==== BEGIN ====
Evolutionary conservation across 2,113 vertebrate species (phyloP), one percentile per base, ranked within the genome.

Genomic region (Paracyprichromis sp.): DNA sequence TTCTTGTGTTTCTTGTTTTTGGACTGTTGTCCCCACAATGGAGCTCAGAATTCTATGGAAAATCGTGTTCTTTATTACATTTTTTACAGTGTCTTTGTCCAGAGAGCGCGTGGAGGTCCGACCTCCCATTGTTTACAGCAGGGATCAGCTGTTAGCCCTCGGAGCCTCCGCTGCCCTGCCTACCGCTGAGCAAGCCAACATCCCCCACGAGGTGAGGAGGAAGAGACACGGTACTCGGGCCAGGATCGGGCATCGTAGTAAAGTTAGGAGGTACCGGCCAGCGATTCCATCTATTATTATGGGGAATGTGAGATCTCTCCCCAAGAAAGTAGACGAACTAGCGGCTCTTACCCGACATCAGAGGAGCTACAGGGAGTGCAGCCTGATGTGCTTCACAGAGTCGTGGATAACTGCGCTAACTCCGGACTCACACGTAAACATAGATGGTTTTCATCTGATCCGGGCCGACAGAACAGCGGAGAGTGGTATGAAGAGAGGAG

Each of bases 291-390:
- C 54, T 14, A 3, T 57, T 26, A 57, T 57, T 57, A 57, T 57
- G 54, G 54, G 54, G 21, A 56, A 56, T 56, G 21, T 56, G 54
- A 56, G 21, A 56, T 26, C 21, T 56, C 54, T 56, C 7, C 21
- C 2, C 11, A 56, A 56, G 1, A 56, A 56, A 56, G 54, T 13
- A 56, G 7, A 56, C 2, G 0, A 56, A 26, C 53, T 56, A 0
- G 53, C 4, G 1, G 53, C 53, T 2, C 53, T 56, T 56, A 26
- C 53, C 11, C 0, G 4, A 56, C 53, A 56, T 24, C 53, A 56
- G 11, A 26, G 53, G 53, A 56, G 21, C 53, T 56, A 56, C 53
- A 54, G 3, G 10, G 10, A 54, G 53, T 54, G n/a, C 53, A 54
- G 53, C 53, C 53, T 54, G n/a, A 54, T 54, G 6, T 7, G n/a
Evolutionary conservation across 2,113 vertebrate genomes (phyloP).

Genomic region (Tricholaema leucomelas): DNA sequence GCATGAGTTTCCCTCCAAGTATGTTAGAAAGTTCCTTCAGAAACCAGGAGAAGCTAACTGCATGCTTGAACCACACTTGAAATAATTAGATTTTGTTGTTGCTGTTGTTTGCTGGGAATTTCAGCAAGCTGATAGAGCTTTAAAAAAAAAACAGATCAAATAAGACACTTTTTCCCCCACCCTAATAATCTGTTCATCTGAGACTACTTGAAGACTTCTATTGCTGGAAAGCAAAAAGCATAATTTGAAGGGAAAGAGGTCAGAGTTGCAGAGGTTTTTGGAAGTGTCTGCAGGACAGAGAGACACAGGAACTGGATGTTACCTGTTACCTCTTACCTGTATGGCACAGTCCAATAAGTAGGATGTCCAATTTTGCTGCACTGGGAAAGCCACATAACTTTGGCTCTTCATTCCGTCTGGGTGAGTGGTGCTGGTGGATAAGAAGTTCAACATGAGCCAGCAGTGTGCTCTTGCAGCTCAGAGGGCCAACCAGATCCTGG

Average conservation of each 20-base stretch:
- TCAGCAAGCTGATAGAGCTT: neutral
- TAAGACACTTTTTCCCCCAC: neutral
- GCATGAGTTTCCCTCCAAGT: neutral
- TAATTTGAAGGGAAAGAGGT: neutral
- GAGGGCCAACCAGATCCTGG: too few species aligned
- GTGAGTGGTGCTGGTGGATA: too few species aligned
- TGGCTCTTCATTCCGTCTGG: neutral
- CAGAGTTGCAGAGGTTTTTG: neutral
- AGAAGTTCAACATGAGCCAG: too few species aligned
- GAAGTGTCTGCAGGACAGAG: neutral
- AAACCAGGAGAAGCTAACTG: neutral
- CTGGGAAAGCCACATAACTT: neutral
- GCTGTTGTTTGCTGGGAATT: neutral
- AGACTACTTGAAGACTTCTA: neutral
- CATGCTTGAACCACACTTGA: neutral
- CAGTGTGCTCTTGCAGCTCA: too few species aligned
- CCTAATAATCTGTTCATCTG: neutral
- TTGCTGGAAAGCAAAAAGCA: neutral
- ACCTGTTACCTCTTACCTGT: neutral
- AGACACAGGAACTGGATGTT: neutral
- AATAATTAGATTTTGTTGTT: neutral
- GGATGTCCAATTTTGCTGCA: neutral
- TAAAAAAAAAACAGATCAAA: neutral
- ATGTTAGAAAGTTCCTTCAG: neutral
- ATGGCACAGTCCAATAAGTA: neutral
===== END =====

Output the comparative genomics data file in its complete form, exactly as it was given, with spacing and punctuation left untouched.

Evolutionary conservation across 2,113 vertebrate species (phyloP), one percentile per base, ranked within the genome.

Genomic region (Paracyprichromis sp.): DNA sequence TTCTTGTGTTTCTTGTTTTTGGACTGTTGTCCCCACAATGGAGCTCAGAATTCTATGGAAAATCGTGTTCTTTATTACATTTTTTACAGTGTCTTTGTCCAGAGAGCGCGTGGAGGTCCGACCTCCCATTGTTTACAGCAGGGATCAGCTGTTAGCCCTCGGAGCCTCCGCTGCCCTGCCTACCGCTGAGCAAGCCAACATCCCCCACGAGGTGAGGAGGAAGAGACACGGTACTCGGGCCAGGATCGGGCATCGTAGTAAAGTTAGGAGGTACCGGCCAGCGATTCCATCTATTATTATGGGGAATGTGAGATCTCTCCCCAAGAAAGTAGACGAACTAGCGGCTCTTACCCGACATCAGAGGAGCTACAGGGAGTGCAGCCTGATGTGCTTCACAGAGTCGTGGATAACTGCGCTAACTCCGGACTCACACGTAAACATAGATGGTTTTCATCTGATCCGGGCCGACAGAACAGCGGAGAGTGGTATGAAGAGAGGAG

Each of bases 291-390:
- C 54, T 14, A 3, T 57, T 26, A 57, T 57, T 57, A 57, T 57
- G 54, G 54, G 54, G 21, A 56, A 56, T 56, G 21, T 56, G 54
- A 56, G 21, A 56, T 26, C 21, T 56, C 54, T 56, C 7, C 21
- C 2, C 11, A 56, A 56, G 1, A 56, A 56, A 56, G 54, T 13
- A 56, G 7, A 56, C 2, G 0, A 56, A 26, C 53, T 56, A 0
- G 53, C 4, G 1, G 53, C 53, T 2, C 53, T 56, T 56, A 26
- C 53, C 11, C 0, G 4, A 56, C 53, A 56, T 24, C 53, A 56
- G 11, A 26, G 53, G 53, A 56, G 21, C 53, T 56, A 56, C 53
- A 54, G 3, G 10, G 10, A 54, G 53, T 54, G n/a, C 53, A 54
- G 53, C 53, C 53, T 54, G n/a, A 54, T 54, G 6, T 7, G n/a
Evolutionary conservation across 2,113 vertebrate genomes (phyloP).

Genomic region (Tricholaema leucomelas): DNA sequence GCATGAGTTTCCCTCCAAGTATGTTAGAAAGTTCCTTCAGAAACCAGGAGAAGCTAACTGCATGCTTGAACCACACTTGAAATAATTAGATTTTGTTGTTGCTGTTGTTTGCTGGGAATTTCAGCAAGCTGATAGAGCTTTAAAAAAAAAACAGATCAAATAAGACACTTTTTCCCCCACCCTAATAATCTGTTCATCTGAGACTACTTGAAGACTTCTATTGCTGGAAAGCAAAAAGCATAATTTGAAGGGAAAGAGGTCAGAGTTGCAGAGGTTTTTGGAAGTGTCTGCAGGACAGAGAGACACAGGAACTGGATGTTACCTGTTACCTCTTACCTGTATGGCACAGTCCAATAAGTAGGATGTCCAATTTTGCTGCACTGGGAAAGCCACATAACTTTGGCTCTTCATTCCGTCTGGGTGAGTGGTGCTGGTGGATAAGAAGTTCAACATGAGCCAGCAGTGTGCTCTTGCAGCTCAGAGGGCCAACCAGATCCTGG

Average conservation of each 20-base stretch:
- TCAGCAAGCTGATAGAGCTT: neutral
- TAAGACACTTTTTCCCCCAC: neutral
- GCATGAGTTTCCCTCCAAGT: neutral
- TAATTTGAAGGGAAAGAGGT: neutral
- GAGGGCCAACCAGATCCTGG: too few species aligned
- GTGAGTGGTGCTGGTGGATA: too few species aligned
- TGGCTCTTCATTCCGTCTGG: neutral
- CAGAGTTGCAGAGGTTTTTG: neutral
- AGAAGTTCAACATGAGCCAG: too few species aligned
- GAAGTGTCTGCAGGACAGAG: neutral
- AAACCAGGAGAAGCTAACTG: neutral
- CTGGGAAAGCCACATAACTT: neutral
- GCTGTTGTTTGCTGGGAATT: neutral
- AGACTACTTGAAGACTTCTA: neutral
- CATGCTTGAACCACACTTGA: neutral
- CAGTGTGCTCTTGCAGCTCA: too few species aligned
- CCTAATAATCTGTTCATCTG: neutral
- TTGCTGGAAAGCAAAAAGCA: neutral
- ACCTGTTACCTCTTACCTGT: neutral
- AGACACAGGAACTGGATGTT: neutral
- AATAATTAGATTTTGTTGTT: neutral
- GGATGTCCAATTTTGCTGCA: neutral
- TAAAAAAAAAACAGATCAAA: neutral
- ATGTTAGAAAGTTCCTTCAG: neutral
- ATGGCACAGTCCAATAAGTA: neutral